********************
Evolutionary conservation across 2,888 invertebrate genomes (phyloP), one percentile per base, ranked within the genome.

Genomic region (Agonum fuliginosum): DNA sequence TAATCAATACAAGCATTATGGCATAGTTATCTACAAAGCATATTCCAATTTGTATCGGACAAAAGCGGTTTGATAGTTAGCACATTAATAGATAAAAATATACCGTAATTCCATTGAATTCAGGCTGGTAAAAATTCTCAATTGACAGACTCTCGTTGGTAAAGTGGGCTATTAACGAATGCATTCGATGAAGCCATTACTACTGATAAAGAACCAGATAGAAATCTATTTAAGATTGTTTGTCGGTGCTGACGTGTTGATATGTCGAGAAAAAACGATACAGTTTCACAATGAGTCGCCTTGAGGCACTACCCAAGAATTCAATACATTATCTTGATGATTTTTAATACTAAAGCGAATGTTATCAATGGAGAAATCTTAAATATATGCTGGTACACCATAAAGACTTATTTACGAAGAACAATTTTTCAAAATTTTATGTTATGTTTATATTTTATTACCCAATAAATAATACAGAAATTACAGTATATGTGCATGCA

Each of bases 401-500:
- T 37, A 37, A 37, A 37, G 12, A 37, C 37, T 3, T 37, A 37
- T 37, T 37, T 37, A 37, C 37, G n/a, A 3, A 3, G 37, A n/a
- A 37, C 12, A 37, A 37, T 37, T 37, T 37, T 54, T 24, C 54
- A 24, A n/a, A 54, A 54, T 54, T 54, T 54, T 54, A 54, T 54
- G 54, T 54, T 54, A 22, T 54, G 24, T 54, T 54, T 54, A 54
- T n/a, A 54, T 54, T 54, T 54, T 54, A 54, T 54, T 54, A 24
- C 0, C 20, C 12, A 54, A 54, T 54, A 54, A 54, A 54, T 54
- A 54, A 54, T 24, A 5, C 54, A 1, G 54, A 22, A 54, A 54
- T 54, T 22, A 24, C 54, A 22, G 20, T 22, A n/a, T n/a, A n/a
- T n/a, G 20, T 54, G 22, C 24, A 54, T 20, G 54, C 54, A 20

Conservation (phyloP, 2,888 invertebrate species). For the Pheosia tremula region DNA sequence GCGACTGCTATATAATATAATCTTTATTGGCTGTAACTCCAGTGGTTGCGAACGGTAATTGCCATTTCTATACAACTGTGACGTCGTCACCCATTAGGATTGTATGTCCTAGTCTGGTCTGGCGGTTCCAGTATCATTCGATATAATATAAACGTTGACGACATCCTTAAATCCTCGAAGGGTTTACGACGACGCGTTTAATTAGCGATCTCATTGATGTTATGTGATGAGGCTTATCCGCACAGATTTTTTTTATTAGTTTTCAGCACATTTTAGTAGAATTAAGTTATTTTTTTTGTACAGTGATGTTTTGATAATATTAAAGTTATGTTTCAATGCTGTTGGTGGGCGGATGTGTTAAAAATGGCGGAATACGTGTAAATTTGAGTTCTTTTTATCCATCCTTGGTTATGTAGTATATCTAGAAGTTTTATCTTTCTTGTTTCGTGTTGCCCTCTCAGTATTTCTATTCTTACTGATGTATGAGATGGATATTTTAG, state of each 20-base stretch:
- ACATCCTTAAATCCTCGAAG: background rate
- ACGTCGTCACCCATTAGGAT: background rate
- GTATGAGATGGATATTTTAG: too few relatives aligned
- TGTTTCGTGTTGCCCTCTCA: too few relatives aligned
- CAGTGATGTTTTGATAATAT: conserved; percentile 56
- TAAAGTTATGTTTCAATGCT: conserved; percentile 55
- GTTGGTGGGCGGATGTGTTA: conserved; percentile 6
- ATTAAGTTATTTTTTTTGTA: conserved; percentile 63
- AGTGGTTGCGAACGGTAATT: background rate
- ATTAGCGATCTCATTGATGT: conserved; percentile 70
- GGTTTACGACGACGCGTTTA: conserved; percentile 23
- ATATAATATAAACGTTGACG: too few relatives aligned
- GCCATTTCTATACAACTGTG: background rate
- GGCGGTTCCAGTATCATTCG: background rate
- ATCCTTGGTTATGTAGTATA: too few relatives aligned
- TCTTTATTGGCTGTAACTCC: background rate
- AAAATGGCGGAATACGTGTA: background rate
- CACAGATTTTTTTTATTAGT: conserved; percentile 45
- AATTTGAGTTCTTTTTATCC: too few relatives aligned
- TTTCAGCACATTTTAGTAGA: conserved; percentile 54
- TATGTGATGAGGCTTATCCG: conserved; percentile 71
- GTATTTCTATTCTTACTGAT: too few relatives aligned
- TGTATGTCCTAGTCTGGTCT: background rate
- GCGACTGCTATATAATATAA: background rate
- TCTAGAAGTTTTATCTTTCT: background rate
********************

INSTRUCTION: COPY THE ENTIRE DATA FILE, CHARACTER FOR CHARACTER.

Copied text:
Evolutionary conservation across 2,888 invertebrate genomes (phyloP), one percentile per base, ranked within the genome.

Genomic region (Agonum fuliginosum): DNA sequence TAATCAATACAAGCATTATGGCATAGTTATCTACAAAGCATATTCCAATTTGTATCGGACAAAAGCGGTTTGATAGTTAGCACATTAATAGATAAAAATATACCGTAATTCCATTGAATTCAGGCTGGTAAAAATTCTCAATTGACAGACTCTCGTTGGTAAAGTGGGCTATTAACGAATGCATTCGATGAAGCCATTACTACTGATAAAGAACCAGATAGAAATCTATTTAAGATTGTTTGTCGGTGCTGACGTGTTGATATGTCGAGAAAAAACGATACAGTTTCACAATGAGTCGCCTTGAGGCACTACCCAAGAATTCAATACATTATCTTGATGATTTTTAATACTAAAGCGAATGTTATCAATGGAGAAATCTTAAATATATGCTGGTACACCATAAAGACTTATTTACGAAGAACAATTTTTCAAAATTTTATGTTATGTTTATATTTTATTACCCAATAAATAATACAGAAATTACAGTATATGTGCATGCA

Each of bases 401-500:
- T 37, A 37, A 37, A 37, G 12, A 37, C 37, T 3, T 37, A 37
- T 37, T 37, T 37, A 37, C 37, G n/a, A 3, A 3, G 37, A n/a
- A 37, C 12, A 37, A 37, T 37, T 37, T 37, T 54, T 24, C 54
- A 24, A n/a, A 54, A 54, T 54, T 54, T 54, T 54, A 54, T 54
- G 54, T 54, T 54, A 22, T 54, G 24, T 54, T 54, T 54, A 54
- T n/a, A 54, T 54, T 54, T 54, T 54, A 54, T 54, T 54, A 24
- C 0, C 20, C 12, A 54, A 54, T 54, A 54, A 54, A 54, T 54
- A 54, A 54, T 24, A 5, C 54, A 1, G 54, A 22, A 54, A 54
- T 54, T 22, A 24, C 54, A 22, G 20, T 22, A n/a, T n/a, A n/a
- T n/a, G 20, T 54, G 22, C 24, A 54, T 20, G 54, C 54, A 20

Conservation (phyloP, 2,888 invertebrate species). For the Pheosia tremula region DNA sequence GCGACTGCTATATAATATAATCTTTATTGGCTGTAACTCCAGTGGTTGCGAACGGTAATTGCCATTTCTATACAACTGTGACGTCGTCACCCATTAGGATTGTATGTCCTAGTCTGGTCTGGCGGTTCCAGTATCATTCGATATAATATAAACGTTGACGACATCCTTAAATCCTCGAAGGGTTTACGACGACGCGTTTAATTAGCGATCTCATTGATGTTATGTGATGAGGCTTATCCGCACAGATTTTTTTTATTAGTTTTCAGCACATTTTAGTAGAATTAAGTTATTTTTTTTGTACAGTGATGTTTTGATAATATTAAAGTTATGTTTCAATGCTGTTGGTGGGCGGATGTGTTAAAAATGGCGGAATACGTGTAAATTTGAGTTCTTTTTATCCATCCTTGGTTATGTAGTATATCTAGAAGTTTTATCTTTCTTGTTTCGTGTTGCCCTCTCAGTATTTCTATTCTTACTGATGTATGAGATGGATATTTTAG, state of each 20-base stretch:
- ACATCCTTAAATCCTCGAAG: background rate
- ACGTCGTCACCCATTAGGAT: background rate
- GTATGAGATGGATATTTTAG: too few relatives aligned
- TGTTTCGTGTTGCCCTCTCA: too few relatives aligned
- CAGTGATGTTTTGATAATAT: conserved; percentile 56
- TAAAGTTATGTTTCAATGCT: conserved; percentile 55
- GTTGGTGGGCGGATGTGTTA: conserved; percentile 6
- ATTAAGTTATTTTTTTTGTA: conserved; percentile 63
- AGTGGTTGCGAACGGTAATT: background rate
- ATTAGCGATCTCATTGATGT: conserved; percentile 70
- GGTTTACGACGACGCGTTTA: conserved; percentile 23
- ATATAATATAAACGTTGACG: too few relatives aligned
- GCCATTTCTATACAACTGTG: background rate
- GGCGGTTCCAGTATCATTCG: background rate
- ATCCTTGGTTATGTAGTATA: too few relatives aligned
- TCTTTATTGGCTGTAACTCC: background rate
- AAAATGGCGGAATACGTGTA: background rate
- CACAGATTTTTTTTATTAGT: conserved; percentile 45
- AATTTGAGTTCTTTTTATCC: too few relatives aligned
- TTTCAGCACATTTTAGTAGA: conserved; percentile 54
- TATGTGATGAGGCTTATCCG: conserved; percentile 71
- GTATTTCTATTCTTACTGAT: too few relatives aligned
- TGTATGTCCTAGTCTGGTCT: background rate
- GCGACTGCTATATAATATAA: background rate
- TCTAGAAGTTTTATCTTTCT: background rate